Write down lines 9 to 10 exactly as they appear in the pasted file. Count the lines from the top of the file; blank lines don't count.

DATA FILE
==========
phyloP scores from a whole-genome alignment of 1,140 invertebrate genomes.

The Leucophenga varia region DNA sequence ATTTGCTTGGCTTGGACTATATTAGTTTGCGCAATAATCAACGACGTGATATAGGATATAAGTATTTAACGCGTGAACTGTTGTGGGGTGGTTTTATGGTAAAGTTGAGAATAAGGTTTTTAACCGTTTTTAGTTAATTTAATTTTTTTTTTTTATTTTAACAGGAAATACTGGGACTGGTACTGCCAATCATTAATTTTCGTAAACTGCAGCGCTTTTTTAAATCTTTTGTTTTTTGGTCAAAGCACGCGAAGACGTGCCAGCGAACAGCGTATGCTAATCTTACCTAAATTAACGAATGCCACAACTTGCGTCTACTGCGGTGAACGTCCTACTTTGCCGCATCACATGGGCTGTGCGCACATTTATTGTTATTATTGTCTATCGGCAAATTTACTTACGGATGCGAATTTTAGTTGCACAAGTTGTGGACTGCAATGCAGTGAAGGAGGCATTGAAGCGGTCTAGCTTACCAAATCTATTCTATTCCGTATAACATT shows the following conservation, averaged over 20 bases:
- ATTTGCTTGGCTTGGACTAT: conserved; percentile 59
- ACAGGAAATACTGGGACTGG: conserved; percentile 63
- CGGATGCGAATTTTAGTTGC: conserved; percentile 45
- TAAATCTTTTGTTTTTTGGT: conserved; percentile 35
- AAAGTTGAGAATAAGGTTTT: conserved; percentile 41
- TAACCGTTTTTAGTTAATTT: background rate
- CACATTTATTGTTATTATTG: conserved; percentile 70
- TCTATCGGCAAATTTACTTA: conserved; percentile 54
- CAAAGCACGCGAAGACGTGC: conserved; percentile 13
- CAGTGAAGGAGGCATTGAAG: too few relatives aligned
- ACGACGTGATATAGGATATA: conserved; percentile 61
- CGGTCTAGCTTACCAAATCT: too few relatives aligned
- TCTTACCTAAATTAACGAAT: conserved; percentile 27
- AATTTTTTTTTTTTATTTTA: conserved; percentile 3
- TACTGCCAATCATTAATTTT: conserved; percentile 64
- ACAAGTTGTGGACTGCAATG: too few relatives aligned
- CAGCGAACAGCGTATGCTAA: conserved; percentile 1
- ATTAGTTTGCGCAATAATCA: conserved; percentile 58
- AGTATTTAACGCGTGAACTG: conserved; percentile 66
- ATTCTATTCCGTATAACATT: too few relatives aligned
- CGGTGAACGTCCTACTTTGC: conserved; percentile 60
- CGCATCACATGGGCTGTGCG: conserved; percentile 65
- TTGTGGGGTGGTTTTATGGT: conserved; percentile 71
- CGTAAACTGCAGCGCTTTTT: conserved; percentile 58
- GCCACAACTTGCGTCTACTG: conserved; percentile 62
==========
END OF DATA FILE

- CACATTTATTGTTATTATTG: conserved; percentile 70
- TCTATCGGCAAATTTACTTA: conserved; percentile 54